We know simultaneously Iran is very active in sending Hezbollah terrorists down through Damascus into the Baca Valley and down in to Lebanon. We know that Iran has been selling or giving, probably giving weapons to Afghan elements in the country, which we find notably unhelpful. So that's a fact. These are facts. That's a behavior pattern not by the people of Iran. I think a lot of the people of Iran would like to throw off that regime. I think that there's a lot of young people and women in that country that feel repressed. And I also there's some people in the political process who feel that it ought to be changed. But the ones that have the control have been doing the things I just said. Let there be no doubt.
JIM LEHRER: You say the evidence is clear. The president -- you say what the president said is clear. So what is the message to Iran -- stop it or we'll take you out or we'll do something to you?
DONALD RUMSFELD: I'll give you the same answer I gave before.
JIM LEHRER: Okay. Okay. But I mean, for instance, let's say... Let's don't be specific because I understand why you would not want to talk specifically about Iran, Iraq or... What about Iraq? I mean what is it you want, you and the president want Saddam Hussein to stop doing? And then we'll get to the general thing.
DONALD RUMSFELD: Well, Saddam Hussein has been a threat to its own people. It's used weapons of mass destruction on its own people. It's a threat to its neighbors. Its invaded Kuwait. It is constantly calling neighboring regimes illegitimate and suggesting that its intent is to take them, if they're allowed. It is a country that has had and does today a very active weapons of mass destruction programs. It threatens Israel as well as some of the moderate Arab regimes continuously. It is a repressing its own people. It has thrown out the inspectors. It has been a number of years since the inspectors have been in there.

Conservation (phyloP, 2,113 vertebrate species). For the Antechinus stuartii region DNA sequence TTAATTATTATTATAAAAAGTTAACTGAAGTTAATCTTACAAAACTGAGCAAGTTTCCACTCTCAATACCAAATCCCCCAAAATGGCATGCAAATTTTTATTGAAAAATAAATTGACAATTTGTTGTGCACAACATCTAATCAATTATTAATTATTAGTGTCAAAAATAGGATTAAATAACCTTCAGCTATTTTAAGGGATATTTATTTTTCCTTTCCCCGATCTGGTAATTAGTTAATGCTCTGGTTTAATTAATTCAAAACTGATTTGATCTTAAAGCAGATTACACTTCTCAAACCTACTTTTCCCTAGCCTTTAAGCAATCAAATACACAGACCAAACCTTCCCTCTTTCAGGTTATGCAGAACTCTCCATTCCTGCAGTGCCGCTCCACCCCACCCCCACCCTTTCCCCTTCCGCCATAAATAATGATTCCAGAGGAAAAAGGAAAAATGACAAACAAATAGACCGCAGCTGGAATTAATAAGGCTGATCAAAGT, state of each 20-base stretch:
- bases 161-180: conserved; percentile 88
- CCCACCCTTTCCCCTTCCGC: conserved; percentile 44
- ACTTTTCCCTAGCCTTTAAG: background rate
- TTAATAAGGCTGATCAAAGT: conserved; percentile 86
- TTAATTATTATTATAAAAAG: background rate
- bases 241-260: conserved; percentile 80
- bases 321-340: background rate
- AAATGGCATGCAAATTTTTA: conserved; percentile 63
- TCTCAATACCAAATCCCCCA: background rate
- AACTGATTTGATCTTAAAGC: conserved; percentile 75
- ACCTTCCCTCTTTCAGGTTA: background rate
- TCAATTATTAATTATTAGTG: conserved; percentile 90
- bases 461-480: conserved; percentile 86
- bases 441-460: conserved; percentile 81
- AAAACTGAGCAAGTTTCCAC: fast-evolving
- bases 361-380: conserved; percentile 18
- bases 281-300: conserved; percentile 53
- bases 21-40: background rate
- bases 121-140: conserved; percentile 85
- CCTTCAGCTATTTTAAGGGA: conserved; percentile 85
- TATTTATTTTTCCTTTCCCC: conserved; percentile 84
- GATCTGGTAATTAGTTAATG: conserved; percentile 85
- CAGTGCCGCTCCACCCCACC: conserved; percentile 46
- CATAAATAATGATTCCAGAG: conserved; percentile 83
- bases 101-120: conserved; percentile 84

They have had free play to develop these weapons of mass destruction. The technologies have enabled them to make advances to be sure. And they have obviously the ability to deceive and deny others from knowing precisely what they're doing through a variety of underground capabilities and mobility. Absent the world -- someone, the United States, other countries-- pointing out the danger they pose to their own people and to their neighbors, they would run free and they would invade Kuwait again to be sure. They might invade Saudi Arabia, which they threatened to do. They clearly are no friend of Jordan. They're no friend of Israel. And this is a vicious, repressive regime.